Year : 2007 | Volume
: 25 | Issue : 4 | Page : 191--193
Primary identification of an abused child in dental office: A case report
JF Santos1, AL Cavalcanti2, KS Nunes1, EC Silva1,
1 Faculty of Dentistry, Centro Universitario do Triangulo, Uberlandia, MG, Brazil
2 Faculty of Dentistry, State University of Paraiba, Campina Grande, PB, Brazil
A L Cavalcanti
Avenida Manoel Morais, 471/802 Manaira, 58038-230 Joćo Pessoa, PB
Although the injuries of child abuse are many and varied, several types of injuries are common to abuse. Many of these injuries are within the scope of dentistry or easily observed by the dental professional in the course of routine dental treatment. The authors present a case of child abuse with multiple bruises. The child had been spanked in the previous night and the morning of the attendance by his mother. This case emphasized that all practitioners should be vigilant when patients present with abnormal injuries which may be the result of abuse and further investigation should be instigated.
|How to cite this article:|
Santos J F, Cavalcanti A L, Nunes K S, Silva E C. Primary identification of an abused child in dental office: A case report.J Indian Soc Pedod Prev Dent 2007;25:191-193
|How to cite this URL:|
Santos J F, Cavalcanti A L, Nunes K S, Silva E C. Primary identification of an abused child in dental office: A case report. J Indian Soc Pedod Prev Dent [serial online] 2007 [cited 2013 Jun 19 ];25:191-193
Available from: http://www.jisppd.com/text.asp?2007/25/4/191/37017
In recent years, the community has become increasingly aware of the problem of child abuse in society. Child abuse is prevalent in every segment of society and is witnessed in all social, ethnic, religious and professional strata. 
Maltreatment of children includes physical, sexual or emotional abuse as well as child neglect. Physical abuse can be defined as any nonaccidental injury or trauma to the body of a child inflicted by a parent, guardian or sibling. It can either be the result of an occasional trauma or of a continuous behavior pattern. Examples include whipping, biting, burning, scalding and severe shaking. 
It is sometimes difficult to distinguish accidental injury from abuse or to distinguish abuse from diseases and other conditions that produce similar signs.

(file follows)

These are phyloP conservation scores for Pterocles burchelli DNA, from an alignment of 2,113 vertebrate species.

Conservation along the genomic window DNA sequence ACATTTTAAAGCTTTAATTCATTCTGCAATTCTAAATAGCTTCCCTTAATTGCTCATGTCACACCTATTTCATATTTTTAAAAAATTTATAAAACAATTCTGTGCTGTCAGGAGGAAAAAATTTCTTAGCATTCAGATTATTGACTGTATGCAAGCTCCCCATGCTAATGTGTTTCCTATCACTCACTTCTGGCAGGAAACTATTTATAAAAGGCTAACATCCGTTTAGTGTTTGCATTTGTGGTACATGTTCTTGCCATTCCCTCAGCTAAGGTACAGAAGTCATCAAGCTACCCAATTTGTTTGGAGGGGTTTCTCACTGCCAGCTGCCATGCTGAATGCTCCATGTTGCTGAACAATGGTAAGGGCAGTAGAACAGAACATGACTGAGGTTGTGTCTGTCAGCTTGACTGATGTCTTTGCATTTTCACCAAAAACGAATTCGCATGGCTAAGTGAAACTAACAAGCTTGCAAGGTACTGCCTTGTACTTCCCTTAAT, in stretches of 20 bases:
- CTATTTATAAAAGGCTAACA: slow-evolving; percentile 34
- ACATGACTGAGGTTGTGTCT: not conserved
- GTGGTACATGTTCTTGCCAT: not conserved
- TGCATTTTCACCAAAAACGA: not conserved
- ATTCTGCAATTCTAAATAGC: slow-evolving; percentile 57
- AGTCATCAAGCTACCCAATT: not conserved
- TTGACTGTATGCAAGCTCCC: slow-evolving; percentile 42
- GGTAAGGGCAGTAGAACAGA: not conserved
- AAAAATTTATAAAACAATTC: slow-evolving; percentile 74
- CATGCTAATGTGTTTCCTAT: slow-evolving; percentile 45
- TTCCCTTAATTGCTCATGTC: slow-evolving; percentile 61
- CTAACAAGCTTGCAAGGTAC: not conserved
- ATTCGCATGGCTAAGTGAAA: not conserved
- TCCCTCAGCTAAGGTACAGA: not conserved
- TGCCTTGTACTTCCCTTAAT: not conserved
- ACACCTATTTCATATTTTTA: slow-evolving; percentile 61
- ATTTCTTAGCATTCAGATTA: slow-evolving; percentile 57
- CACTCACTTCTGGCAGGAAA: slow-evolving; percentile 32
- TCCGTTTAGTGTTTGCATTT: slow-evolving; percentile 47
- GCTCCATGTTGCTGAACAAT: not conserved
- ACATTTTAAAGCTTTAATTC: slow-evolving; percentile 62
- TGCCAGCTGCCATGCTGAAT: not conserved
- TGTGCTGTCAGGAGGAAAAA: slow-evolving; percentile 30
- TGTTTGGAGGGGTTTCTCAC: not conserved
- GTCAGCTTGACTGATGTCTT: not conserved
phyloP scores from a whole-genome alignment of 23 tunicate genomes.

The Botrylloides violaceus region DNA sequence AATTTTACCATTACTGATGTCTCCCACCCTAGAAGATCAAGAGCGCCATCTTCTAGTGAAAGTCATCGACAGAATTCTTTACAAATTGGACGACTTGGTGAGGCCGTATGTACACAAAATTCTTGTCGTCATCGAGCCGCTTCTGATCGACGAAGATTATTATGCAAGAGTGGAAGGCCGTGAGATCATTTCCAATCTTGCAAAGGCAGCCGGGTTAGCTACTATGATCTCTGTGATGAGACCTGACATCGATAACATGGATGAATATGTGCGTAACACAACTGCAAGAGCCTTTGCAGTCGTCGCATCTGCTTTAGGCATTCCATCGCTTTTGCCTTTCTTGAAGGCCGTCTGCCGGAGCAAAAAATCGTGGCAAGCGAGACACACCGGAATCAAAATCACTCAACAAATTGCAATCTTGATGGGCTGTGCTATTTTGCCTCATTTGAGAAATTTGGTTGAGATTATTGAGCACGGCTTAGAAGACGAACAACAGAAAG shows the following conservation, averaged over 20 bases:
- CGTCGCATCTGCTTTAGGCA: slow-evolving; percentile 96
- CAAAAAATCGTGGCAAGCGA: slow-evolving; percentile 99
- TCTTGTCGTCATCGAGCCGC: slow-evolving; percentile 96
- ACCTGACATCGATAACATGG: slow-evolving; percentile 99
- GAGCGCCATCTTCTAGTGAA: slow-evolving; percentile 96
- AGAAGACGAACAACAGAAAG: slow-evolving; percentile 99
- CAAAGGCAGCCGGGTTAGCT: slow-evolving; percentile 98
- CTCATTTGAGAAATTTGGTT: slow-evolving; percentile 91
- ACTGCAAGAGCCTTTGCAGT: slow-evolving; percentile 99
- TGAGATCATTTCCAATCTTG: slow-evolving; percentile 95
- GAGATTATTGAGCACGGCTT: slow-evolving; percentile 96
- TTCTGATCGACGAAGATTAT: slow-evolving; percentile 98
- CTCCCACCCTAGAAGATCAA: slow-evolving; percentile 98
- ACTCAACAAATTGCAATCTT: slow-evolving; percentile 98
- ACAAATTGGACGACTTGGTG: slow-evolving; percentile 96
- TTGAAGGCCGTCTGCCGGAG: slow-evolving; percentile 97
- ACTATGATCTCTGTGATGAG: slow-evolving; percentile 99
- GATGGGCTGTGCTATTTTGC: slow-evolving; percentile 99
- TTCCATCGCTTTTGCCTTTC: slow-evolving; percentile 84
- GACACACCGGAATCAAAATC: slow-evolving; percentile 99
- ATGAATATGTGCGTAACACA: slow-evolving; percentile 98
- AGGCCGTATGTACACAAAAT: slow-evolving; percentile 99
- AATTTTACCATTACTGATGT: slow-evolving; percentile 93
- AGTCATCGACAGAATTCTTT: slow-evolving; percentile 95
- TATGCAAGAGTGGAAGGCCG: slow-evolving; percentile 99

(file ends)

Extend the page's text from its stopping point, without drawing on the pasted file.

The indicators that may be noticeable to the dental professional include trauma to the teeth and injuries to the mouth, lips, tongue or cheeks that are not consistent with an accident.  Other common signs of child abuse include fractures of the maxilla and mandible and oral burns. Injuries to the upper lip and maxillary labial frenum may be a characteristic in severely abused young children. 
When an individual is attacked for whatever reason, the head, neck and facial areas are often involved. Dental professionals are in a unique position to identify possible cases of child abuse and neglect. Dental care providers are more likely to see evidence of physical abuse than are the other health care workers, as it has been reported that orofacial trauma is present in approximately 50-75% of all reported cases of physical child abuse.
Whenever suspicions of child abuse arise, a routine protocol should be followed, which includes questions about patient history and how the accident occurred, and all relevant information should be documented with radiographs, photographs and impressions when necessary. 
This paper describes a case of child abuse, which was diagnosed at dental office.
A 9-year-old boy presented with his mother to the Dental Department at the Centro Universitario do Triangulo, Uberlandia, Minas Gerais, Brazil, for routine evaluation and treatment.